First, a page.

From a historical point of view, anatomy can be considered as the first exact field; its terminology is a crucial base for many scientific disciplines. The origin of anatomical terminology dates back to the ancient period, more than 2,500 years ago, and was described in the common languages of that time: Greek, and later Latin. This principle has endured and serves as a base for the modern-day anatomical nomenclature. Greek and Latin medicine established the foundation of anatomical terminology which varied with different authors. Most of the anatomical terms are different from colloquial words, and have changed since ancient times. Hippokrates (ca. 460-370 BC), in Greece, introduced terms such as acromion, bronchus and peritoneum. Aurus Cornelius Celsus (25 BC – 50 AD), in Rome, used cartilago, patella or sutura. Cladius Galenos of Pergamon (129/130 – 199/200 AD) introduced new terms such as aponeurosis, coccyx, epiphysis, hypophysis, epidermis, pylorus. Friedrich D. J. Henle (1809 - 1885) was the first to simplify anatomical terminology. Terms such as “medialis, and lateralis” were introduced by him to describe the appropriate orientation and direction of anatomical structures.
Terminologia Anatomica, in a broad sense, is a list of terms that pertain to the anatomy of the human body. It has been the subject of much controversy and disagreement. Previously, the International Anatomical Nomenclature Committee has been responsible for the production of six editions of Nomina Anatomica. The Nomina anatomica (6th edition in 1989) was the standard anatomical nomenclature until recently. This has been succeeded by the Terminologia Anatomica by resolution of the International Federation of Associations of Anatomists (IFAA) in 1999.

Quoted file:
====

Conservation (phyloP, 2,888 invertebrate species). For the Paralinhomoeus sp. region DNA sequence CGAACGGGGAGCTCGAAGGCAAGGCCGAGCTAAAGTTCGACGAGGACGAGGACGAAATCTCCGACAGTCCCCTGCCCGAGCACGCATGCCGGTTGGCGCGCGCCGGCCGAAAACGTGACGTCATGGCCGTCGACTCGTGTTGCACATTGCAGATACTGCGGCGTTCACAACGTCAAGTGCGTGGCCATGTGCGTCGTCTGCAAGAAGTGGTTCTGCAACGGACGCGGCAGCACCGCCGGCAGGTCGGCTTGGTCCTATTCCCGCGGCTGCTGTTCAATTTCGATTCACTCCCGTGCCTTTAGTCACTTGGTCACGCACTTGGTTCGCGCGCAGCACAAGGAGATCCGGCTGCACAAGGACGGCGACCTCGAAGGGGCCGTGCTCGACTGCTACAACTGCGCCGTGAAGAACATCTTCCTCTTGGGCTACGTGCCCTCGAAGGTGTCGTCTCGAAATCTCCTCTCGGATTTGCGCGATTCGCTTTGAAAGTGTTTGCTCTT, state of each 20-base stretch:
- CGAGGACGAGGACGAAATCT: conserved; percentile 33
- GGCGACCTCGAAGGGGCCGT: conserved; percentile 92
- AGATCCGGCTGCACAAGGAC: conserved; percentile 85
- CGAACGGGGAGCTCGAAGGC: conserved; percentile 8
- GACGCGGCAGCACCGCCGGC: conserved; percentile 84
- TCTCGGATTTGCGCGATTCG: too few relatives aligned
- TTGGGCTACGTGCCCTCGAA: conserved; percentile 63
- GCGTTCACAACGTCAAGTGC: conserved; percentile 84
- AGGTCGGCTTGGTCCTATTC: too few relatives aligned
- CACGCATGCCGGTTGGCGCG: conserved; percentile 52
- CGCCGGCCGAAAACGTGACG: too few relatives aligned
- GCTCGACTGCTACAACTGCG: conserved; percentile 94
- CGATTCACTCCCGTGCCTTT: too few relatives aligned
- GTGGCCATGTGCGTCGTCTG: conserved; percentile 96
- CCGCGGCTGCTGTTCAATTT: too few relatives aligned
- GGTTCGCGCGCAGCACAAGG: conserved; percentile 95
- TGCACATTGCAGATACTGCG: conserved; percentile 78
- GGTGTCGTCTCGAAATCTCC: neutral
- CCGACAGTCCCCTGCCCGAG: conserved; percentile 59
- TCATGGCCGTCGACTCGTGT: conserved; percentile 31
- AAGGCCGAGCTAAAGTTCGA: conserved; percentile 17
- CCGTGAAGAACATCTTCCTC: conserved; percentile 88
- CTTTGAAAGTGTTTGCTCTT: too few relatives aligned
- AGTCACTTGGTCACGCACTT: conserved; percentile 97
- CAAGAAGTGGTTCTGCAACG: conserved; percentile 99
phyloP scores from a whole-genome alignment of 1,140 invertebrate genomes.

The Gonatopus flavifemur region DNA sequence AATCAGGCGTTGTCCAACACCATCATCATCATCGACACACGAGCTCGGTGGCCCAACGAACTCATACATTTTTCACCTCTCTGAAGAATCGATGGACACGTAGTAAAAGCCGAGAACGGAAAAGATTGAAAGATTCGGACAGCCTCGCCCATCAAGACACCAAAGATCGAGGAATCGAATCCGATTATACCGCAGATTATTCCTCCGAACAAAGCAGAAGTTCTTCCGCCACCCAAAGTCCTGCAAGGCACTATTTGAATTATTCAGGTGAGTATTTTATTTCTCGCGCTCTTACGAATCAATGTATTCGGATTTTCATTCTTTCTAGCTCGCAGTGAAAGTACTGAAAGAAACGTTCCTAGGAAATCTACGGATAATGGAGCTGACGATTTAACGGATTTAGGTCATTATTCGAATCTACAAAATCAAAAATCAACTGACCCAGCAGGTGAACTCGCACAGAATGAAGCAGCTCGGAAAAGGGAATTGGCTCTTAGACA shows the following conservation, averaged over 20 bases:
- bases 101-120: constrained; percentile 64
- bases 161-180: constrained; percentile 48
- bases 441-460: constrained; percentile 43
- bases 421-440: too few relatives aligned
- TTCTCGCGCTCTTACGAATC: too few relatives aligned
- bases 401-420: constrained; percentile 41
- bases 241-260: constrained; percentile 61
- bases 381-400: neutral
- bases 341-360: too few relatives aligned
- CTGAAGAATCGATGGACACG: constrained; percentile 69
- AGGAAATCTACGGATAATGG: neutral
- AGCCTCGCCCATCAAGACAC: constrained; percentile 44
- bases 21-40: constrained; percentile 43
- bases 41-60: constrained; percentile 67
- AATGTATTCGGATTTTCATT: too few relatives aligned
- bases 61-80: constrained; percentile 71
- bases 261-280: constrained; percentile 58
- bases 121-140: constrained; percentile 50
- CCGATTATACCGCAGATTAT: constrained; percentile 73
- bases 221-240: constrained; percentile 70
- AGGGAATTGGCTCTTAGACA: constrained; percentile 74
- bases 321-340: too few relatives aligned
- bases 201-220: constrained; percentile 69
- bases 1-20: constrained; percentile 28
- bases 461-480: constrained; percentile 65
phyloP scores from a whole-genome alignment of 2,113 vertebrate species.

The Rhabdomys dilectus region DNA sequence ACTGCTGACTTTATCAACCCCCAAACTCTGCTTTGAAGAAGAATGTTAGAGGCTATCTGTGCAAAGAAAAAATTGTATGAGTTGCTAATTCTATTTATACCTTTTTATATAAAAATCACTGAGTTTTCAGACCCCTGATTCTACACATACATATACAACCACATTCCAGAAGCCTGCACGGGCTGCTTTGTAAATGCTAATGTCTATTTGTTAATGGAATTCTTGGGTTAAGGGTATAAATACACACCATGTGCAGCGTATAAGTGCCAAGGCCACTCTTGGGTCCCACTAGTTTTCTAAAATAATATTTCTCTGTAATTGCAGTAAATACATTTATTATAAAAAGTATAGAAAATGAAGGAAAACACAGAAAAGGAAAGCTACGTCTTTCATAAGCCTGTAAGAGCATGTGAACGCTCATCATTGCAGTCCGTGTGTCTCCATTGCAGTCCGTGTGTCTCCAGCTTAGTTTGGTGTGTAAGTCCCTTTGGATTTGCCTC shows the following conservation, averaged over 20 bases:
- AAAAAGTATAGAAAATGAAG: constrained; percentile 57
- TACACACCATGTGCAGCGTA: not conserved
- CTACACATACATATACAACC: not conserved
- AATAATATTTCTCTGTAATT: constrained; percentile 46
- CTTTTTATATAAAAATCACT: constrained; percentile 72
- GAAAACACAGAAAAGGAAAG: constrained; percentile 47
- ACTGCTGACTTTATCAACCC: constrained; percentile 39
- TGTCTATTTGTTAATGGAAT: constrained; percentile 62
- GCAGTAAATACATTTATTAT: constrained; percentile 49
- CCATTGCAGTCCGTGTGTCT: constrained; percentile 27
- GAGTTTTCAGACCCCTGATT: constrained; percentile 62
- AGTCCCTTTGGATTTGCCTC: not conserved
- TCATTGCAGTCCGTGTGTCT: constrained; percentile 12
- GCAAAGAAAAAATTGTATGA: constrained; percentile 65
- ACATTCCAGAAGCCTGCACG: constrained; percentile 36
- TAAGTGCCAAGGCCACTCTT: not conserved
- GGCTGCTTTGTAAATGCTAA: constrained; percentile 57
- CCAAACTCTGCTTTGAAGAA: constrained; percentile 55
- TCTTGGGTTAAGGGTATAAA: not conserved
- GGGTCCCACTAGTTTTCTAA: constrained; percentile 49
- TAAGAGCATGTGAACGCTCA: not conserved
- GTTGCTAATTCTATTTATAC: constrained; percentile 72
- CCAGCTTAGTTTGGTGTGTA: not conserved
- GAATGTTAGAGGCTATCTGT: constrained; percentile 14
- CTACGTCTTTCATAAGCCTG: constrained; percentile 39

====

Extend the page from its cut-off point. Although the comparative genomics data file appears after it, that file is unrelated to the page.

In 1989 a new committee, the Federative Committee on Anatomical Terminology (FCAT), was created by its parent body, the International Federation of Associations of Anatomists. FCAT worked for 9 years and published Terminologia Anatomica in 1998. FCAT's aim was to further standardise the anatomical terminology, also internationally, and especially to democratize it; i.e. to ensure that it accommodates the needs of clinicians and medical scientists, thus making it the living language of anatomy. Worldwide adoption of the same terminology would eliminate national differences, which were causing extreme confusion in instances where the same structure was known by several names. The new terminology is thus the result of worldwide consultation and contains Latin and equivalent English terms. It is indexed in Latin and English and contains an index of eponyms in order to find the correct non-eponymous term.
The number of anatomical terms now recorded in “Terminologia Anatomica”, contains nomenclature for more than 7500 human gross (macroscopic) anatomical structures. This growth in numbers is caused mainly by the insertion of clinical anatomical and neuro-anatomical names. A number of incorrect or misleading terms have been replaced. Each Latin term has a unique code number and is supplied with an English equivalent (International anatomical terminology; IAT) the spelling of which in either UK English or American English is considered equally correct. Based on the Terminologia Anatomica, every language can formulate its own anatomical nomenclature. The nomenclature is presented per system or organ tract. An alphabetic index follows Terminologia Anatomica as well as the English IAT list.
Thus: “ can be described as the international standard on human anatomic terminology developed by the Federative Committee on Anatomical Terminology (FCAT) and the International Federation of Associations of Anatomists (IFAA) and was released in 1998”.